Thanks Ian, Ruth. I have been thinking about how to get this included in the feature work e.g. in the DoD. I can bring it to the team. I can picture it as failing for quiet a while as the framework for this functionality is not there, alot of groundwork to do but that could be a good thing and give the devs something to think about and figure out how to bite bits off but with an real tangible end goal in sight.

I've also been thinking of how to introduce this as Innovation and risk taking, something we are missing.

Daniel, agreed that it's not all about users of the product, this has been an argument from devs for the past few months, actually a complete about turn from what was happening where the technical guys were going on technical adventures without any thought to how it might help the user. How to convince the PO that performance etc is an issue that we need to fix now over features will be a challenge.

11:13 am October 8, 2021

Another thought I had on this is to find out the benefits of what is being proposed and the impact of not doing it and then explain that to the PO. Also, do you have any examples of where the initiative played out in other organisations and the benefits they reaped that you can cite? And as always, can you start small rather than big?

Also have you read The DevOps Handbook? 

01:15 pm October 8, 2021

Daniel, agreed that it's not all about users of the product, this has been an argument from devs for the past few months, actually a complete about turn from what was happening where the technical guys were going on technical adventures without any thought to how it might help the user. How to convince the PO that performance etc is an issue that we need to fix now over features will be a challenge.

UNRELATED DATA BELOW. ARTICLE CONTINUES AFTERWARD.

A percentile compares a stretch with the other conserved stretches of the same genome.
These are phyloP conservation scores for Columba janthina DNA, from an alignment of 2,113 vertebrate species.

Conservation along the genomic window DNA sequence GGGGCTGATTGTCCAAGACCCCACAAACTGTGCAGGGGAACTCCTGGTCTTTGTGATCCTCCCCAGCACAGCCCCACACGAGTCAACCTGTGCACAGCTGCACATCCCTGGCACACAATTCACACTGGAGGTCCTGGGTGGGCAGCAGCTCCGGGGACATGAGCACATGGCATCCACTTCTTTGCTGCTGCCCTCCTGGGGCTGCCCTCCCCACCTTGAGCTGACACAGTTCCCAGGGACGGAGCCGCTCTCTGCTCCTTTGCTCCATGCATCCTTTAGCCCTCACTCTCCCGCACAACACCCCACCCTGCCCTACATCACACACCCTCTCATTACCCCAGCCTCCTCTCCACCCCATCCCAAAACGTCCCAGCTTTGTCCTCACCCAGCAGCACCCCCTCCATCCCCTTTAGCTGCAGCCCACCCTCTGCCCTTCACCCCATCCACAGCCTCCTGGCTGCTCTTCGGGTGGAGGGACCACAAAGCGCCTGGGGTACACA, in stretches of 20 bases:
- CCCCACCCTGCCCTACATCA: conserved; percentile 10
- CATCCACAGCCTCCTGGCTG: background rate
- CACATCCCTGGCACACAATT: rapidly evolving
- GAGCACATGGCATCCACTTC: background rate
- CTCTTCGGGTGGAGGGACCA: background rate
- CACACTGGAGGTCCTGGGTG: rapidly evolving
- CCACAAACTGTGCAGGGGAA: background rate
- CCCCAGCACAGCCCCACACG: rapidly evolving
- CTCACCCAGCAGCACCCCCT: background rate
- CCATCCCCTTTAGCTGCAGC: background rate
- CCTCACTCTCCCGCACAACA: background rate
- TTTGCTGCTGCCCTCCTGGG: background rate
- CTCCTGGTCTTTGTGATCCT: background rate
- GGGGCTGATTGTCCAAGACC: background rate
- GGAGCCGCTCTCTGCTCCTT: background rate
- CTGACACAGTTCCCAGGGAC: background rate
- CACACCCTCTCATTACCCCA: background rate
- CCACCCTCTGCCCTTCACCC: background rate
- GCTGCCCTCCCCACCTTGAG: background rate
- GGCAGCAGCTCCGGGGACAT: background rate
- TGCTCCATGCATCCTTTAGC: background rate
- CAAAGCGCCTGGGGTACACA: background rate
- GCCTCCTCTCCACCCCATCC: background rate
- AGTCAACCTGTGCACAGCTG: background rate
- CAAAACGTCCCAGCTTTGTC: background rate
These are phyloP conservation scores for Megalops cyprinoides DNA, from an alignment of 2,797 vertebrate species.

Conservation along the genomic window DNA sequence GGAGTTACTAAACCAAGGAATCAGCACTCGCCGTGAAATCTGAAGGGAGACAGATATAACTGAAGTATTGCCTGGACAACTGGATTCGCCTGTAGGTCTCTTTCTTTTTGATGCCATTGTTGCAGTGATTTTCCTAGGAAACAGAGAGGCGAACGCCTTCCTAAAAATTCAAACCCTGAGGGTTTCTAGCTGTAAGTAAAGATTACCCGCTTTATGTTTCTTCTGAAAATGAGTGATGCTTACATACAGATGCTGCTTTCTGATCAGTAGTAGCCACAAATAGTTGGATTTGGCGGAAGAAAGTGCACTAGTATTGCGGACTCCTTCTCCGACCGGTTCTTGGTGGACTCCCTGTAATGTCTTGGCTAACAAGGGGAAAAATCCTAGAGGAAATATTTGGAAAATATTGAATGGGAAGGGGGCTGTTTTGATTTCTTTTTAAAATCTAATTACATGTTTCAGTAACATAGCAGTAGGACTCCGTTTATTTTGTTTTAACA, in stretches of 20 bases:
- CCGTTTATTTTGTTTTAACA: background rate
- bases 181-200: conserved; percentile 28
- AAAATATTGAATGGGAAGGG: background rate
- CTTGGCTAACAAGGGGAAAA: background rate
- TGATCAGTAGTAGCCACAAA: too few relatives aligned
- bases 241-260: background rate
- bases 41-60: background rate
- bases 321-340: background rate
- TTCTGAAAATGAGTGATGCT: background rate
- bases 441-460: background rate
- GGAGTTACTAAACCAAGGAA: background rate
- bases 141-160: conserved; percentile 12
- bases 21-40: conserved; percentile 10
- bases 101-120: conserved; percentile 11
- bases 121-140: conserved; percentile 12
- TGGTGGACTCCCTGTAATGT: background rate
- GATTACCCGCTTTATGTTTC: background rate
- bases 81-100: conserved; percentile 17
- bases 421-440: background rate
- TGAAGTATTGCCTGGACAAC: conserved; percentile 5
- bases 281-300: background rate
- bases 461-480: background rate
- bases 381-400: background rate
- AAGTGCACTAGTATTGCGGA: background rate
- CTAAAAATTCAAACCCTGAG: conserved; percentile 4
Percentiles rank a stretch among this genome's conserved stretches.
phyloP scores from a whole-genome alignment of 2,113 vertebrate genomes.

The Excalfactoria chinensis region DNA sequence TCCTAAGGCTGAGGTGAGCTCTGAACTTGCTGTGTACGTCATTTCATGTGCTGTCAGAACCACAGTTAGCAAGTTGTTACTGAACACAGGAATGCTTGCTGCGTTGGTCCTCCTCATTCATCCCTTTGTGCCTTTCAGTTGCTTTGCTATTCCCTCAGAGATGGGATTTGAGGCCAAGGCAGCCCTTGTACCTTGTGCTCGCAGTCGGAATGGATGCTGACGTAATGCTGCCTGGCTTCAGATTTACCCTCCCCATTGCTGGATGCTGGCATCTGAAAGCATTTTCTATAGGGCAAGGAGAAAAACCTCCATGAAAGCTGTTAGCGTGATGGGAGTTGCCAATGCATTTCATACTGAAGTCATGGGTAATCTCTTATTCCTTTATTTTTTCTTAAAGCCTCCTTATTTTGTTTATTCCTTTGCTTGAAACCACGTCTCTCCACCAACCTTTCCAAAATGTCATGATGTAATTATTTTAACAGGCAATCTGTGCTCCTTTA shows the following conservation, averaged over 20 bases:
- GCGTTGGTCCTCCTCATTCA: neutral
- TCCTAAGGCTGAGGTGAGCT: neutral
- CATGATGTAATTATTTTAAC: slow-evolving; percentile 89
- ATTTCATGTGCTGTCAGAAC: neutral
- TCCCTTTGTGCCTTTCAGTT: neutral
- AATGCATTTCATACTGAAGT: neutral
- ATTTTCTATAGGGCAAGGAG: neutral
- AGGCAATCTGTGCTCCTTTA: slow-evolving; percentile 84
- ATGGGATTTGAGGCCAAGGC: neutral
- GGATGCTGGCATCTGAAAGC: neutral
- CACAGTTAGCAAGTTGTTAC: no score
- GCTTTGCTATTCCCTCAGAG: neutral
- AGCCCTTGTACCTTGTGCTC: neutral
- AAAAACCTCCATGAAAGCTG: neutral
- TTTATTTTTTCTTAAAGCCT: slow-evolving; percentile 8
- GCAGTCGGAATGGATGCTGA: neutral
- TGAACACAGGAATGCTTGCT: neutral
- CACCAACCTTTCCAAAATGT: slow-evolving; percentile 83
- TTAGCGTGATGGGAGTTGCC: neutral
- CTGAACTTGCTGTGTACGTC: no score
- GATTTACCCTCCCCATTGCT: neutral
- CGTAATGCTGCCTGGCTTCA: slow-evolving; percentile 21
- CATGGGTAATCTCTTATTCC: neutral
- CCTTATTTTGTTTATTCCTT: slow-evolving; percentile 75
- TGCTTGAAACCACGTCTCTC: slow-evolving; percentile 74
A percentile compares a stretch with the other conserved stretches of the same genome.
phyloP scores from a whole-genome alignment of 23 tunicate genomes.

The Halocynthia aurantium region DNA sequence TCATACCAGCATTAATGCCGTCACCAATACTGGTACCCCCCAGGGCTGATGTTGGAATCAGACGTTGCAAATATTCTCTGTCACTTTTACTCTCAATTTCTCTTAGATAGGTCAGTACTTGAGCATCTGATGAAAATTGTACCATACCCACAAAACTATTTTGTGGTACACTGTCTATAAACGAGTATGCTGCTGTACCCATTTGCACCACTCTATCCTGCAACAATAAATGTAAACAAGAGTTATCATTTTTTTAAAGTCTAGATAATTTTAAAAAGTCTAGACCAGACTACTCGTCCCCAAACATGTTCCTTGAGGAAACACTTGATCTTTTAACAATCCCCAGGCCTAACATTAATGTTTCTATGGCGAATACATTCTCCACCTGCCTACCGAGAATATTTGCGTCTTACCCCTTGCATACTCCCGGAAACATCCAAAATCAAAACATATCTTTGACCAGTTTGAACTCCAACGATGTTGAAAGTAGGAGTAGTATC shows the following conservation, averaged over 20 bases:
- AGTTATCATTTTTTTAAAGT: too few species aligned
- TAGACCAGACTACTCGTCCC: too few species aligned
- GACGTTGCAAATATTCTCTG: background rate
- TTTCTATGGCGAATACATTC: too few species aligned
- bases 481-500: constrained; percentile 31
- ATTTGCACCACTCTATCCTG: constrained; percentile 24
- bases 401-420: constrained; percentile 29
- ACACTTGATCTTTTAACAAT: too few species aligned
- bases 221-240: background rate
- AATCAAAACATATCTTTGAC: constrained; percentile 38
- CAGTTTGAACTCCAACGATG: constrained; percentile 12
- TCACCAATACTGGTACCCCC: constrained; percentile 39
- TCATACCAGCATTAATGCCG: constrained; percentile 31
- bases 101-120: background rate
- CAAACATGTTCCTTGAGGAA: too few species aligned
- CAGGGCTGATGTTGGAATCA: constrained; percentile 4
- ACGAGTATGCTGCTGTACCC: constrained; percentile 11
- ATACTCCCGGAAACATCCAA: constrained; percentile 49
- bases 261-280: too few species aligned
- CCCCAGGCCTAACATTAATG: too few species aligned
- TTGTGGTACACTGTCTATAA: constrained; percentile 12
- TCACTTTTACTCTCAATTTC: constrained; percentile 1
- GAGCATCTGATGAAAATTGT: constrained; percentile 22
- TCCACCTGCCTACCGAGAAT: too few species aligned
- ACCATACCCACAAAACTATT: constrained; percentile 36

This is something that I've noticed a lot.

My understanding of the historical origins of the Product Owner is that it is derived from Toyota's Chief Engineer role. However, in my experiences, many Product Owners don't have a comparable background to a Chief Engineer.

There are many things that are shared between the Chief Engineer and the Product Owner - acting as the voice of the customer, defining and optimizing value, maintaining the concept and vision and goals. However, the Chief Engineer is also accountable for the architecture and performance and characteristics of the system. At Toyota, the system is the model of car under development. If there are deviations from previous good standards or the current state-of-the-art, the Chief Engineer is responsible for the ramifications of those decisions. However, in my experience, there are very few Product Owners who have enough in-depth technical knowledge to own them. The Scrum framework also pushes these responsibilities away from the Product Owner and to the Developers.

I strongly recommend Morgan and Liker's The Toyota Product Development System: Integrating People, Process, and Technology. This is one of the historical origins of Scrum and focuses heavily on the engineering and product design aspects that tend to be more similar to how Scrum is applies than the manufacturing aspects covered in some other books and resources.

02:41 pm October 8, 2021

Niall Fallon @Thomas Owens I've recently got trained on agile Methodology and I was not able to do that ...Can anybody please assist me on this ...